In a bitter illustration of the grave financial consequences that can arise from a failure to compromise, neighbouring homeowners who engaged in costly legal warfare over just nine inches of shed space were each left facing substantial legal costs.
The dispute centred on two suburban streets in North London which ran parallel to each other and, in a classic suburban layout, had adjoining strip gardens at the rear. When the owners of one house (house A) erected a breeze block shed at the end of their plot, the scene was set for epic legal conflict.
The new outbuilding was so close to the shed at the end of the garden of another house (house B) that part of their roofs were touching. The owners of house B accused their neighbours of trespassing on their territory and litigation ensued after all attempts at community-based mediation came to nothing.
Both sides deployed high-powered legal teams and property experts to support their cases on the ‘crucial question’ of who had owned a ‘historic brick wall’ that had once stood between the two back gardens. Following a county court hearing, the owners of house A were ordered to remove the north wall of their shed on the basis that it had been built on their neighbours’ land. That would have reduced the depth of the shed by 225 millimetres, or about nine inches.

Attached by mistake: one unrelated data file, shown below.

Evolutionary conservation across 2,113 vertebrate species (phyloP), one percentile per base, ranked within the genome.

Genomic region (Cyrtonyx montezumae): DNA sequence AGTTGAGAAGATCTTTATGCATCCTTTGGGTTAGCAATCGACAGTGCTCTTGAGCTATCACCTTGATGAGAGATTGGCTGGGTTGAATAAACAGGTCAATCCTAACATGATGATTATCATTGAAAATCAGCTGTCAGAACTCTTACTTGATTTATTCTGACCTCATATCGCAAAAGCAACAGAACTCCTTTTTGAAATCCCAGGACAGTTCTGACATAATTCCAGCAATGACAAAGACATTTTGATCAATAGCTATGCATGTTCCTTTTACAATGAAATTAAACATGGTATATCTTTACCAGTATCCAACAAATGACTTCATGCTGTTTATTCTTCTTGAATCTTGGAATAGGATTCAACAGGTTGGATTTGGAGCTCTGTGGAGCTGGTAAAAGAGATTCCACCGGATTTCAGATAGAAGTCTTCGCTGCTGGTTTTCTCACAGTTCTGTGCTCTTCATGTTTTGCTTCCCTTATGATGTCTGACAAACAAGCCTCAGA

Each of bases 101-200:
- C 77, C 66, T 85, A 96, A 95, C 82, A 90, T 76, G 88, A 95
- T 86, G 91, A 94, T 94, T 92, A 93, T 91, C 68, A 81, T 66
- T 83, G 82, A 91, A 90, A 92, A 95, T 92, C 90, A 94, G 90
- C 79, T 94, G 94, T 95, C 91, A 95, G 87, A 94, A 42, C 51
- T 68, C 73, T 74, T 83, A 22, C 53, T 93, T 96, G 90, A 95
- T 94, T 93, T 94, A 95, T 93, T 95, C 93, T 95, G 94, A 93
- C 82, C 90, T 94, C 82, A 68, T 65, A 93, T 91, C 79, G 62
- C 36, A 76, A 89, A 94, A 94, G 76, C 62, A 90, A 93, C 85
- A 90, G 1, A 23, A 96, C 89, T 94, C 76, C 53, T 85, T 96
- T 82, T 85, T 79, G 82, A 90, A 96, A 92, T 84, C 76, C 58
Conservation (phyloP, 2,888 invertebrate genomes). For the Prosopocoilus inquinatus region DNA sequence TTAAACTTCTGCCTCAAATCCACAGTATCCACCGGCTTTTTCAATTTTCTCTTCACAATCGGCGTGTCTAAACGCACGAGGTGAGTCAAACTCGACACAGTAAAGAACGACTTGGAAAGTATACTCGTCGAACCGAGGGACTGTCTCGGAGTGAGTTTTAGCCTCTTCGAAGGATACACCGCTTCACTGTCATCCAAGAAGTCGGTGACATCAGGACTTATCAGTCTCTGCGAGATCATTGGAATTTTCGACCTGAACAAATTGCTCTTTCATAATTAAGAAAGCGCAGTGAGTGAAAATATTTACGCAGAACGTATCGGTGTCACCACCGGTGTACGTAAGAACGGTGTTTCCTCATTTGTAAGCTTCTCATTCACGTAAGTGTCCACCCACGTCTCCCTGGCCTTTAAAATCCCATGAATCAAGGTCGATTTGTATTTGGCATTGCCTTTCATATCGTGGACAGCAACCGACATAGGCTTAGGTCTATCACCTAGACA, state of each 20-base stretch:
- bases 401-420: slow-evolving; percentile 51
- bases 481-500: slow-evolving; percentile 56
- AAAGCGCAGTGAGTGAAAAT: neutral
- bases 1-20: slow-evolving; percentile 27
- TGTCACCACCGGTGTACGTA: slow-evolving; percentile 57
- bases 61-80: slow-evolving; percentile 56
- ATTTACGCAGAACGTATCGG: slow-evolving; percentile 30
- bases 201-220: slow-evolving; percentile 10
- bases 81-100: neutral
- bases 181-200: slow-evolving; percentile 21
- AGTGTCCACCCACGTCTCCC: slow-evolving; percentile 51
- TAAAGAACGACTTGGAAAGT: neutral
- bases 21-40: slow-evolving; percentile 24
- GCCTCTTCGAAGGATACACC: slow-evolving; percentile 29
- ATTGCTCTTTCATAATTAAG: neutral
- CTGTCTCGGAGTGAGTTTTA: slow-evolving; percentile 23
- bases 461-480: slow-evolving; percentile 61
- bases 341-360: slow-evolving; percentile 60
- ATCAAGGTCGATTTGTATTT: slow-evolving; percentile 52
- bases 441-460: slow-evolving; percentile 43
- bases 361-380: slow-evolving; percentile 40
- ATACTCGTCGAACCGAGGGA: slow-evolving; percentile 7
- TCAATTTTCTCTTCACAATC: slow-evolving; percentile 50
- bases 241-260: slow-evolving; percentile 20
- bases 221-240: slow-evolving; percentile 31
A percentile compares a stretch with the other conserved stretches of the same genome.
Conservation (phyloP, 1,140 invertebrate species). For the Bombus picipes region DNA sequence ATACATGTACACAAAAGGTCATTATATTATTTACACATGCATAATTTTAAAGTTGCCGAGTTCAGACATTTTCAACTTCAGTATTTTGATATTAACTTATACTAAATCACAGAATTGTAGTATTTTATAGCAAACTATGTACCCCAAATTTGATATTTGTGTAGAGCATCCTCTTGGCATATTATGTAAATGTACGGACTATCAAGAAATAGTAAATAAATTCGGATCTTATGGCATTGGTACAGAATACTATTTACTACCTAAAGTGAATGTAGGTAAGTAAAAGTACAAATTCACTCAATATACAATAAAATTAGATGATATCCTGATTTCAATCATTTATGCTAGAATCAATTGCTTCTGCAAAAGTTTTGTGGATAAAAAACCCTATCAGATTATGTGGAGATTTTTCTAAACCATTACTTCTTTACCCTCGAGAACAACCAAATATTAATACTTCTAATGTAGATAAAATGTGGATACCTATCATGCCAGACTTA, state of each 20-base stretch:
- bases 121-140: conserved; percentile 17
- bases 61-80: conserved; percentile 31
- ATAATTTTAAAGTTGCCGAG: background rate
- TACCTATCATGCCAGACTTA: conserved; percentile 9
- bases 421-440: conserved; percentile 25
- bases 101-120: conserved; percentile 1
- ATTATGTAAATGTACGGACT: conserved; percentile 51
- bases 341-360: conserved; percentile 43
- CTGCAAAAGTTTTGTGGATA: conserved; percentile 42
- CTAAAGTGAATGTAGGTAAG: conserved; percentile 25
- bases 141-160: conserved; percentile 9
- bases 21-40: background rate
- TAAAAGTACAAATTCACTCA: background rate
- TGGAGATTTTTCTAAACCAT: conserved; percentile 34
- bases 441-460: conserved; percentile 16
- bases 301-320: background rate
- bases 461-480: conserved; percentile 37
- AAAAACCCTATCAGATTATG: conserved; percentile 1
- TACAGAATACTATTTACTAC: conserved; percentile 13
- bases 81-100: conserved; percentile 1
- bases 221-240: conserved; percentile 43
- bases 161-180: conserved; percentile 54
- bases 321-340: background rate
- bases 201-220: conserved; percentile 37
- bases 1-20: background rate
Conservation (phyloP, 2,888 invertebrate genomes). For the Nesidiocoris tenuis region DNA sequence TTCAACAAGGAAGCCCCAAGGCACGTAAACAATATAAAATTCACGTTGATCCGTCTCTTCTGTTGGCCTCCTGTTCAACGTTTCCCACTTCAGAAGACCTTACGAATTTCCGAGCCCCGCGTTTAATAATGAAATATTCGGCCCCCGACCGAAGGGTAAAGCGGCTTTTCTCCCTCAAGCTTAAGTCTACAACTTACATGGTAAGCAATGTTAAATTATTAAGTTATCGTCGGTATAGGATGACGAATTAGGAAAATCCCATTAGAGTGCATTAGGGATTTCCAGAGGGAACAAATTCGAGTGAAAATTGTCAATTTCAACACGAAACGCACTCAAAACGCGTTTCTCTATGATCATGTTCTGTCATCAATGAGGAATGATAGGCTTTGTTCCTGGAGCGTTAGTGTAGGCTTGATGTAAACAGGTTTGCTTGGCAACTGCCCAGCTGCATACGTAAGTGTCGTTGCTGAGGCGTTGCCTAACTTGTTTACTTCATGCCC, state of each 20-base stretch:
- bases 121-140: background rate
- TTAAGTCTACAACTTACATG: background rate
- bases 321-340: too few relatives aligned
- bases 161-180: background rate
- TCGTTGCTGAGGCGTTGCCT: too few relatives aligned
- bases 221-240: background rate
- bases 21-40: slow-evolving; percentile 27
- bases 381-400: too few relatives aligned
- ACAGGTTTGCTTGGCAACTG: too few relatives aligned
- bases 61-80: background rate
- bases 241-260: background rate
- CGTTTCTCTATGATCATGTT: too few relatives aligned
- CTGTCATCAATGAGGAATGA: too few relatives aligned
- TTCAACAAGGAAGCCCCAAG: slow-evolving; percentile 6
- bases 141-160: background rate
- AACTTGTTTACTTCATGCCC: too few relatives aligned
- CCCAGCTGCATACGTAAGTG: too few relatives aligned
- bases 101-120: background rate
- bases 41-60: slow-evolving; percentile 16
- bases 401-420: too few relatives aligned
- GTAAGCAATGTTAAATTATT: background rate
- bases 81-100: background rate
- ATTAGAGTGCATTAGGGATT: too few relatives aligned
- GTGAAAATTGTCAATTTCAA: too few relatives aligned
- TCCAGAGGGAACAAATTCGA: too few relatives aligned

The owners of house A appealed and, in upholding their case in part, the Court of Appeal lamented that, if they had consulted their neighbours under the Party Wall etc. Act 1996, or built the shed nine inches further back from the boundary, the disastrous legal conflict could have been avoided.
The Court found that the extent of the trespass was ‘very modest’ and lifted the demolition order, instead directing the owners of house A to pay their neighbours £300 in damages. None of the parties had succeeded on their case as pleaded and they were therefore left to bear their own legal costs.